REVIEW: ‘Sidney Fox’s Crime’ @ Above The Stag

Brian Butler April 23, 2022

Sidney Fox, young, handsome – a 1920s rent boy to the rich and well-placed in society, and with a penchant for fraud and forgery – killed his mother for the life insurance which has only 20 minutes before expiry, and tries to burn down their hotel to cover his murderous deed. Or did he?

That’s the core theme of Taggart creator Glenn Chandler’s intriguing, gripping and disturbing drama. And in its brief 70 minutes, it sets up a further worrying proposition. The clinching evidence at Sidney’s murder trial at Lewes Crown Court comes from the homophobic pathologist Sir Bernard Spilsbury, who belatedly finds uncorroborated evidence of strangulation: evidence which disappears before other medics can confirm it. And bear this in mind: Sidney absolutely worshipped his mother and had no record of violence – and matricide is an incredibly rare crime.

Chandler, both writer and director of the piece, stages it largely in Fox’s trial cell, with flashbacks to scenes with his mother, who is ever-present in the corner of the stage. David Shields, whose brilliant designs for the Above The Stag stage are always a delight, here settles for a few sparse items of furniture, but back projects the claustrophobic cell, a spacious light and airy Hampstead  flat and the war graves of a foreign field. Joseph Ed Thomas sets the right mood, with his sympathetic lighting  in the ever-changing settings. There’s even a little 1920s dance routine to lighten the mood, choreographed by Brighton-based Carole Todd.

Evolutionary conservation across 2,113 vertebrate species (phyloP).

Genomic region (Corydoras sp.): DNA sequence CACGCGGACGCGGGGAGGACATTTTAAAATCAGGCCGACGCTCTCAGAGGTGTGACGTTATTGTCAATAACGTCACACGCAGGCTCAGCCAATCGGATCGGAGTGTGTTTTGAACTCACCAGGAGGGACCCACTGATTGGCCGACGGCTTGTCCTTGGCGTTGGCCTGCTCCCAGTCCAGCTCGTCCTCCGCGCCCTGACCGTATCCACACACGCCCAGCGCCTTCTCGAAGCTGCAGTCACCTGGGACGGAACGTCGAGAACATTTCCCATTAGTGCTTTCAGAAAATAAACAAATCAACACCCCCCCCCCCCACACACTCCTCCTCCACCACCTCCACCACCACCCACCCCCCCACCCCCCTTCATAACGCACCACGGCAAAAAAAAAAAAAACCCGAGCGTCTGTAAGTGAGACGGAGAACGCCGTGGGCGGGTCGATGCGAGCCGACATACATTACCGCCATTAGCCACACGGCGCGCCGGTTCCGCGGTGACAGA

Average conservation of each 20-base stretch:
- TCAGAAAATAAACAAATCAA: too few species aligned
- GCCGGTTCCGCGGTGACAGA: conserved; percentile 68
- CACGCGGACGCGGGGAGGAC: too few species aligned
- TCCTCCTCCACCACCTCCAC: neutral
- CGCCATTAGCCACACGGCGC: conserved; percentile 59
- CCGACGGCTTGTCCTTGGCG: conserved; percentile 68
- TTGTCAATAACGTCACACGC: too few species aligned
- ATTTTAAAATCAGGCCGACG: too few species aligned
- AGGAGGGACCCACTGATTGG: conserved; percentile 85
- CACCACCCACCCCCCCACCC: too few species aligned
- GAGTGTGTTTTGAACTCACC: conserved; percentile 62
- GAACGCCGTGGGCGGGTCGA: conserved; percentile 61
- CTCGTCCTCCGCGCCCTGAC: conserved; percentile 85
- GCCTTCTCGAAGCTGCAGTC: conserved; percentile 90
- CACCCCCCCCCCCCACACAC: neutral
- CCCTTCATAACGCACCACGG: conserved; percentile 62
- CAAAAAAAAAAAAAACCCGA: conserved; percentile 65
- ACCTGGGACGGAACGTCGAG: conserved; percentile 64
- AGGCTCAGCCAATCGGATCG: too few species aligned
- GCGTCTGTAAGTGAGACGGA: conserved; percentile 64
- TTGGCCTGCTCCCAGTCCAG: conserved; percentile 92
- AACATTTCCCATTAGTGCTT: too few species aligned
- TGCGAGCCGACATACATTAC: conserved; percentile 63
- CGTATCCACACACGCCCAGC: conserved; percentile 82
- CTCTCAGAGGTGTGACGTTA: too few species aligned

Mark Curry, as barrister James D Cassels, commands the stage, including delivering straight at us as we become the unseen jury. He pitches Cassels’ erudition, and oratory with a slight queasiness about Sidney’s sex antics, which obviously must be kept from the judge and jury.

Sebastian Calver plays Fox exquisitely, blending his charm and humour, with a petulant self-regard and delight in taking risks. Amanda Bailey moves from flirty, unconventional single mother to an ailing and unhappy ex-workhouse inmate in an arc that never falters.

Though this is a courtroom drama without a courtroom, Chandler also bring in elements we find relevant: the Establishment’s hypocrisy of enjoying queer sex but condemning and outlawing it, lie and deceit among the greatest in the land and the waste of a talented man and a woman treated poorly by society.

In the final scene Chandler gives us his take on the truth of the matter, which I won’t divulge. But go and see it, and like a jury of your peers, decide for yourself.

Sidney Fox’s Crime is at Above The Stag, Vauxhall, London until May 7. For tickets, CLICK HERE

Me with writer/director Glenn Chandler